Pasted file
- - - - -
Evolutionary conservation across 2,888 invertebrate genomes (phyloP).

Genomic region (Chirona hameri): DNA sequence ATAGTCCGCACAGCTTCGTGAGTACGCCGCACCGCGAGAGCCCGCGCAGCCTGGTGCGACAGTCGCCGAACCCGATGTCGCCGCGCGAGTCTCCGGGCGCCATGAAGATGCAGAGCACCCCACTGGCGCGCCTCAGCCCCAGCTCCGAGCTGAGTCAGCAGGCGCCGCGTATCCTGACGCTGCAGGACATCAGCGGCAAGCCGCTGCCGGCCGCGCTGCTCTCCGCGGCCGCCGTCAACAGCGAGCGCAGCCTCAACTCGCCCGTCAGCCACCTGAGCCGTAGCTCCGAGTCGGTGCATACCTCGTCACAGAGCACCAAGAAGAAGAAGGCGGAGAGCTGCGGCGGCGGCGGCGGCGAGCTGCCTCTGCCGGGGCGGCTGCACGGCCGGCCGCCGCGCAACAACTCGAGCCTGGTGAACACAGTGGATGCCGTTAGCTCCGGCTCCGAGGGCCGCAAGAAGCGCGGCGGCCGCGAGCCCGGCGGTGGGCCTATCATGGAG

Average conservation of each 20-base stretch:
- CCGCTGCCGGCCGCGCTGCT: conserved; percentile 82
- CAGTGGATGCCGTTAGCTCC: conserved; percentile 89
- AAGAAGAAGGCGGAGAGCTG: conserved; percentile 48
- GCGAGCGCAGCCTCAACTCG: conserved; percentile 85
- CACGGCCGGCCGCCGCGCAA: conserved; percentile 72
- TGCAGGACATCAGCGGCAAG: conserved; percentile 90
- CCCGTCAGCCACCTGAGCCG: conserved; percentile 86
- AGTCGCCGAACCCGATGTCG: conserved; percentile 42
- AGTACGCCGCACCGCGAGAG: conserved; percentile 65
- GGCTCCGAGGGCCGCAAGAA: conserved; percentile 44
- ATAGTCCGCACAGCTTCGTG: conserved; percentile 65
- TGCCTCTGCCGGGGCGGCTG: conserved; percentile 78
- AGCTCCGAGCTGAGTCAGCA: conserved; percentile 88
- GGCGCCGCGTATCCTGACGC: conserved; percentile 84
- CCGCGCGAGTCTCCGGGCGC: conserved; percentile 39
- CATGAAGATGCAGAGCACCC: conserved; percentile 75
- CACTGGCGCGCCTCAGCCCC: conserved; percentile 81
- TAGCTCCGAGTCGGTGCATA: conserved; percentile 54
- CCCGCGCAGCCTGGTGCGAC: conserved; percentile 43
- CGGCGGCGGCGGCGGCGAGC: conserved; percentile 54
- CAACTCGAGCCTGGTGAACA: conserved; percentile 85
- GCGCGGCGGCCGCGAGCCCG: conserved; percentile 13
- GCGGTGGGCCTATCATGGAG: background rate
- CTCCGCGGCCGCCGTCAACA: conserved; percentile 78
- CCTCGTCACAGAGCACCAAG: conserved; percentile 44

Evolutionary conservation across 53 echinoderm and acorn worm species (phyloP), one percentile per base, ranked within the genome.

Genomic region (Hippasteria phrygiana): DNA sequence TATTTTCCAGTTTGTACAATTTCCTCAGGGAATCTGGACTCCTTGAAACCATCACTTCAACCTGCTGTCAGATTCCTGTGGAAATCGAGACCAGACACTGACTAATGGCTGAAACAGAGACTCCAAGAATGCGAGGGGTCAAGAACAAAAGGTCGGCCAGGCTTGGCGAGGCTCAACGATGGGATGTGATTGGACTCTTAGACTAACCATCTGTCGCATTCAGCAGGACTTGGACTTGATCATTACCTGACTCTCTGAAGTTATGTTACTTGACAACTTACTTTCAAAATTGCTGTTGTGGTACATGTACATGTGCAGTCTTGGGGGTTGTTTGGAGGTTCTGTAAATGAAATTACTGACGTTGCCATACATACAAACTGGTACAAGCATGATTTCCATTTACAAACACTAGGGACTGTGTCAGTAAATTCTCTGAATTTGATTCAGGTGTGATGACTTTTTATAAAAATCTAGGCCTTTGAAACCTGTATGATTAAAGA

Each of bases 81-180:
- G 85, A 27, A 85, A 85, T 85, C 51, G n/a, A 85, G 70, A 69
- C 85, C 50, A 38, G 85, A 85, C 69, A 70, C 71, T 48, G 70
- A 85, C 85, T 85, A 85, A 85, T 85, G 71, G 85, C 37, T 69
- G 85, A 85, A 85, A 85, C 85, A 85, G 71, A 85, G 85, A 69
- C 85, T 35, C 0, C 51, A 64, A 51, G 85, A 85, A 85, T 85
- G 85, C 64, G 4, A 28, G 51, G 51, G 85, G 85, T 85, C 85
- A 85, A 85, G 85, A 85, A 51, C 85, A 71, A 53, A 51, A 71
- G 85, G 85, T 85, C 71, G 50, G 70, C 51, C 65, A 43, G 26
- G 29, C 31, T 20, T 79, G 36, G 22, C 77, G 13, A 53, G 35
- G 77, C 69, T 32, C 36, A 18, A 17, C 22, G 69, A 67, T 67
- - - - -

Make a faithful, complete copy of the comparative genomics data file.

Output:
Evolutionary conservation across 2,888 invertebrate genomes (phyloP).

Genomic region (Chirona hameri): DNA sequence ATAGTCCGCACAGCTTCGTGAGTACGCCGCACCGCGAGAGCCCGCGCAGCCTGGTGCGACAGTCGCCGAACCCGATGTCGCCGCGCGAGTCTCCGGGCGCCATGAAGATGCAGAGCACCCCACTGGCGCGCCTCAGCCCCAGCTCCGAGCTGAGTCAGCAGGCGCCGCGTATCCTGACGCTGCAGGACATCAGCGGCAAGCCGCTGCCGGCCGCGCTGCTCTCCGCGGCCGCCGTCAACAGCGAGCGCAGCCTCAACTCGCCCGTCAGCCACCTGAGCCGTAGCTCCGAGTCGGTGCATACCTCGTCACAGAGCACCAAGAAGAAGAAGGCGGAGAGCTGCGGCGGCGGCGGCGGCGAGCTGCCTCTGCCGGGGCGGCTGCACGGCCGGCCGCCGCGCAACAACTCGAGCCTGGTGAACACAGTGGATGCCGTTAGCTCCGGCTCCGAGGGCCGCAAGAAGCGCGGCGGCCGCGAGCCCGGCGGTGGGCCTATCATGGAG

Average conservation of each 20-base stretch:
- CCGCTGCCGGCCGCGCTGCT: conserved; percentile 82
- CAGTGGATGCCGTTAGCTCC: conserved; percentile 89
- AAGAAGAAGGCGGAGAGCTG: conserved; percentile 48
- GCGAGCGCAGCCTCAACTCG: conserved; percentile 85
- CACGGCCGGCCGCCGCGCAA: conserved; percentile 72
- TGCAGGACATCAGCGGCAAG: conserved; percentile 90
- CCCGTCAGCCACCTGAGCCG: conserved; percentile 86
- AGTCGCCGAACCCGATGTCG: conserved; percentile 42
- AGTACGCCGCACCGCGAGAG: conserved; percentile 65
- GGCTCCGAGGGCCGCAAGAA: conserved; percentile 44
- ATAGTCCGCACAGCTTCGTG: conserved; percentile 65
- TGCCTCTGCCGGGGCGGCTG: conserved; percentile 78
- AGCTCCGAGCTGAGTCAGCA: conserved; percentile 88
- GGCGCCGCGTATCCTGACGC: conserved; percentile 84
- CCGCGCGAGTCTCCGGGCGC: conserved; percentile 39
- CATGAAGATGCAGAGCACCC: conserved; percentile 75
- CACTGGCGCGCCTCAGCCCC: conserved; percentile 81
- TAGCTCCGAGTCGGTGCATA: conserved; percentile 54
- CCCGCGCAGCCTGGTGCGAC: conserved; percentile 43
- CGGCGGCGGCGGCGGCGAGC: conserved; percentile 54
- CAACTCGAGCCTGGTGAACA: conserved; percentile 85
- GCGCGGCGGCCGCGAGCCCG: conserved; percentile 13
- GCGGTGGGCCTATCATGGAG: background rate
- CTCCGCGGCCGCCGTCAACA: conserved; percentile 78
- CCTCGTCACAGAGCACCAAG: conserved; percentile 44

Evolutionary conservation across 53 echinoderm and acorn worm species (phyloP), one percentile per base, ranked within the genome.

Genomic region (Hippasteria phrygiana): DNA sequence TATTTTCCAGTTTGTACAATTTCCTCAGGGAATCTGGACTCCTTGAAACCATCACTTCAACCTGCTGTCAGATTCCTGTGGAAATCGAGACCAGACACTGACTAATGGCTGAAACAGAGACTCCAAGAATGCGAGGGGTCAAGAACAAAAGGTCGGCCAGGCTTGGCGAGGCTCAACGATGGGATGTGATTGGACTCTTAGACTAACCATCTGTCGCATTCAGCAGGACTTGGACTTGATCATTACCTGACTCTCTGAAGTTATGTTACTTGACAACTTACTTTCAAAATTGCTGTTGTGGTACATGTACATGTGCAGTCTTGGGGGTTGTTTGGAGGTTCTGTAAATGAAATTACTGACGTTGCCATACATACAAACTGGTACAAGCATGATTTCCATTTACAAACACTAGGGACTGTGTCAGTAAATTCTCTGAATTTGATTCAGGTGTGATGACTTTTTATAAAAATCTAGGCCTTTGAAACCTGTATGATTAAAGA

Each of bases 81-180:
- G 85, A 27, A 85, A 85, T 85, C 51, G n/a, A 85, G 70, A 69
- C 85, C 50, A 38, G 85, A 85, C 69, A 70, C 71, T 48, G 70
- A 85, C 85, T 85, A 85, A 85, T 85, G 71, G 85, C 37, T 69
- G 85, A 85, A 85, A 85, C 85, A 85, G 71, A 85, G 85, A 69
- C 85, T 35, C 0, C 51, A 64, A 51, G 85, A 85, A 85, T 85
- G 85, C 64, G 4, A 28, G 51, G 51, G 85, G 85, T 85, C 85
- A 85, A 85, G 85, A 85, A 51, C 85, A 71, A 53, A 51, A 71
- G 85, G 85, T 85, C 71, G 50, G 70, C 51, C 65, A 43, G 26
- G 29, C 31, T 20, T 79, G 36, G 22, C 77, G 13, A 53, G 35
- G 77, C 69, T 32, C 36, A 18, A 17, C 22, G 69, A 67, T 67